T h e G r e m lin

12th MN CTG Encampment Welcome to the 2010 Encampment and 12 Cadet Training Group! Our Cadet Commander:
By Cadet/Lieutenant Colonel Billy Hoffman, 12th CTG commander
th

Issue #1: Sunday, July 11, 2010

cadet activities and opportunities. Encampment is a week full of unique activities that are both fun and challenging, including Camp Ripley’s confidence course, weapons simulators, drill and ceremony, physical training, land navigation, volley ball, inspections, and so much more. Along the way cadets will develop friendships with peers from across Minnesota and nearby states, work as a team, and learn a lot about themselves. The staff here will challenge the cadets in many different ways. Our standards of performance are exacting and unwavering. Our expectations are high, but attainable. We will do our best to make this a positive, growing experience that your cadet will never forget. What cadets will learn this week • • • • • • Precise drill, The importance of teamwork, Self-discipline, Time management skills, Interpersonal relation skills, And more.

Encampment will be the most influential week of training in a basic cadet’s Civil Air Patrol career, but they are not alone in this process. They will be guided by experienced, dedicated cadet staff and Senior Members that will serve as their trainers and mentors. It is a support system designed to help every basic cadet succeed. From day one until graduation, cadets will learn and master everything from drill and ceremony, to customs and courtesies, to day to day encampment procedures. Encampment training will provide the skills necessary to not only become a successful cadet in their squadron or Minnesota Wing, but more-so, across the nation. Encampment will be physically and mentally challenging, but the rewards will be great. The experience will foster personal growth, build deep friendships, promote teamwork, and develop other life skills. Thanks for supporting your cadet during the encampment process. This week marks one of the many milestones in the lives of basic cadets and CAP families.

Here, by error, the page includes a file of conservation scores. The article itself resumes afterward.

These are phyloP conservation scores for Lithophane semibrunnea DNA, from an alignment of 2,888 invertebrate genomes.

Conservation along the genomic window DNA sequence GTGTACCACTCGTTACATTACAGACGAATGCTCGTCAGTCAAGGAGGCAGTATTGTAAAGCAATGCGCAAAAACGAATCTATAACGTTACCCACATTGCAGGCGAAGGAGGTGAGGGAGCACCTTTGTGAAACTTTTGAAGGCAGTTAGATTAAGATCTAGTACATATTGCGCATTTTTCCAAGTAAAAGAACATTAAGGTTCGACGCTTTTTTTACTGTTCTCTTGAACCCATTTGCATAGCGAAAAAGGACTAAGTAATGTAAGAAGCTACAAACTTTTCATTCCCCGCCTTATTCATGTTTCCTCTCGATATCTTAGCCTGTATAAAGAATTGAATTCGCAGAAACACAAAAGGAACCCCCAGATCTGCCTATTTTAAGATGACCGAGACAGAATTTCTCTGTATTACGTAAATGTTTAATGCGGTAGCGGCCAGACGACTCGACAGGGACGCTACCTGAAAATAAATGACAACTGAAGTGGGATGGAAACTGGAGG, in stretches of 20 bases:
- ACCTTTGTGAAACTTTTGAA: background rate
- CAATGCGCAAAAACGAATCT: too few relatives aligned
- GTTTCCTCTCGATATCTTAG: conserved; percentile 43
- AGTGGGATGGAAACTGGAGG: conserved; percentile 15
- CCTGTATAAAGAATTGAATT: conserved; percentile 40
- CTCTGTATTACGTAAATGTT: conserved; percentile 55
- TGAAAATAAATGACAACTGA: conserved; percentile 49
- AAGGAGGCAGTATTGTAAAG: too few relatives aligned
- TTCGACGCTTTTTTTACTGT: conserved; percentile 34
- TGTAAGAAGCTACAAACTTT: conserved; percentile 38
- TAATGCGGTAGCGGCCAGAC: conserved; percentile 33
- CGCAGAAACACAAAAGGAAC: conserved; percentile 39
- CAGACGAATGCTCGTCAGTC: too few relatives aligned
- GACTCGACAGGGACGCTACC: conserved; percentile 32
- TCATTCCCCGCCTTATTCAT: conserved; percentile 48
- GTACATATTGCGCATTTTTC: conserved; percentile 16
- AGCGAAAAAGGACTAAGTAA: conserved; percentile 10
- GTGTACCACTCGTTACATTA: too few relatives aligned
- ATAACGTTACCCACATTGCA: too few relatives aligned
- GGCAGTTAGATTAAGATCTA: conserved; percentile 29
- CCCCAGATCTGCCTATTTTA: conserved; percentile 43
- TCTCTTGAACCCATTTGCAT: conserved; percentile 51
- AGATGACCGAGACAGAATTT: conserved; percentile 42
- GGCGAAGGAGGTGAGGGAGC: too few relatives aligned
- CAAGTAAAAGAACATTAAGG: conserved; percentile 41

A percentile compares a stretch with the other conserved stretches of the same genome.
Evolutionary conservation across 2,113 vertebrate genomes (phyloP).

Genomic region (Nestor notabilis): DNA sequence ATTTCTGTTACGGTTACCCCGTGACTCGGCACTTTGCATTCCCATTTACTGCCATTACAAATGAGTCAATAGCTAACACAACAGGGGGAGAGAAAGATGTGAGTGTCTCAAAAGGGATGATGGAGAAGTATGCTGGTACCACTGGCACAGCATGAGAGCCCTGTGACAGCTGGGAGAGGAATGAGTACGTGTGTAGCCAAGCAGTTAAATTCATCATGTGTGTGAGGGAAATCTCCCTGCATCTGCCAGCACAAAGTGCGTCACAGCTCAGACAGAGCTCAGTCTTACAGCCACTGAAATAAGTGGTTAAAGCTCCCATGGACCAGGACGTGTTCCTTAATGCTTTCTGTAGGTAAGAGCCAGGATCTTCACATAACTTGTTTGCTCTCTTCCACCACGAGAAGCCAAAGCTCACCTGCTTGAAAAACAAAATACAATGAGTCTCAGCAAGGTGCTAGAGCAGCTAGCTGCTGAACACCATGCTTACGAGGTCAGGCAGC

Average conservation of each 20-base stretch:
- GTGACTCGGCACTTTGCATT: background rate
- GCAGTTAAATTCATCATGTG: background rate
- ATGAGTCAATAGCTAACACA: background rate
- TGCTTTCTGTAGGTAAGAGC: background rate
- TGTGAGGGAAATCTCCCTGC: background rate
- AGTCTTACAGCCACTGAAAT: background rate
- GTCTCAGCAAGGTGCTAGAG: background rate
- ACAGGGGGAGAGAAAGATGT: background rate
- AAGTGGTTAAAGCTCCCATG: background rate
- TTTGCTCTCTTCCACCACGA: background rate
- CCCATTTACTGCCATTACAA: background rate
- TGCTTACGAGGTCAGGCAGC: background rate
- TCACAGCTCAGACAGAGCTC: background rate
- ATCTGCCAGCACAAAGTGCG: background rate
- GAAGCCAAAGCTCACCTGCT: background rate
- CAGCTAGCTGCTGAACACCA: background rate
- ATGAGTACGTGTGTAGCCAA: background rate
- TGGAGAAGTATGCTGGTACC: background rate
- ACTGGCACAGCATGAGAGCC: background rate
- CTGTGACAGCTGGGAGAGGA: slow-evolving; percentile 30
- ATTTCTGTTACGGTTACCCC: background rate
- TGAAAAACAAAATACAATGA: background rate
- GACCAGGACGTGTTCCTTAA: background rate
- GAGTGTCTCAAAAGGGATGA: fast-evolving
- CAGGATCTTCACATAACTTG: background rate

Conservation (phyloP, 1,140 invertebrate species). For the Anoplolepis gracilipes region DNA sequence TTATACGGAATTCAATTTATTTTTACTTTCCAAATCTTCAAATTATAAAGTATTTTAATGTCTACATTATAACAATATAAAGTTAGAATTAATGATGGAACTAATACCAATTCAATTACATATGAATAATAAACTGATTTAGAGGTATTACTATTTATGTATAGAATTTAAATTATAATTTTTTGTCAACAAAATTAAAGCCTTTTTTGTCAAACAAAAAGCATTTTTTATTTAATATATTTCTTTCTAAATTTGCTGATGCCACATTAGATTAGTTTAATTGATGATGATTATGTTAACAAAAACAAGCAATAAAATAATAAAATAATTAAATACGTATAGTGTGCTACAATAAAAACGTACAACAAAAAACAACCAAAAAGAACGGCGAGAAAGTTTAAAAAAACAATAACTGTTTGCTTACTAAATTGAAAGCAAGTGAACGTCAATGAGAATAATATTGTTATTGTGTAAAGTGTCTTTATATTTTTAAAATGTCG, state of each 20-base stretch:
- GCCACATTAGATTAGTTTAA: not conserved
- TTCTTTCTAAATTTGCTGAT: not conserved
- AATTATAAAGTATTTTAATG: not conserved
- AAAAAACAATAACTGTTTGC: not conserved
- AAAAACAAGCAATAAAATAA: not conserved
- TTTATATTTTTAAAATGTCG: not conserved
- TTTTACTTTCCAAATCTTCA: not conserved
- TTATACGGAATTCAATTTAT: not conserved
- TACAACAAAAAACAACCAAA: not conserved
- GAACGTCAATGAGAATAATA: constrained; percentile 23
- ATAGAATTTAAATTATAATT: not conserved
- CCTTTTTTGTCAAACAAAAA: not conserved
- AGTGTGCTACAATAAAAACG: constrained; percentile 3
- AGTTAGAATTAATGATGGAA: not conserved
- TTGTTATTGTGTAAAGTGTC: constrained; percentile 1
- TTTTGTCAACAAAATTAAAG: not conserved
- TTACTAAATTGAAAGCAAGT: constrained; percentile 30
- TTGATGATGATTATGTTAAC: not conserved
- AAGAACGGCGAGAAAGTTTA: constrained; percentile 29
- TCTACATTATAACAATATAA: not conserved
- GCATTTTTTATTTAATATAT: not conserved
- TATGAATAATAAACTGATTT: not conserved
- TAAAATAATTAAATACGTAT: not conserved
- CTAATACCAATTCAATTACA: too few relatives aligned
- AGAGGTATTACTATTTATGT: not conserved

Welcome from the Encampment Commander
By Captain Nash Pherson, 2010 Encampment commander

In-flight processing
By Major Richard Sprouse, 2010 Encampment PAO

Approximately 80 basic cadets arrived, said goodbye to their families, started their inprocessing and entered the 12th Cadet Training Group on Saturday. “Our goal was to get everybody inprocessed, get each basic cadet assigned to a flight, and get the Encampment process rolling,” said C/Lt Col Billy Hoffman, cadet commander of the 12th CTG. “The cadet cadre is highly motivated to make this a positive, growing, memorable experience for each cadet attending the best CAP Encampment in the nation.”

Welcome to the 2010 Minnesota Wing Encampment! Attending encampment is testimony to each basic cadets desire to be a successful member of Civil Air Patrol. Encampment is also the gateway to numerous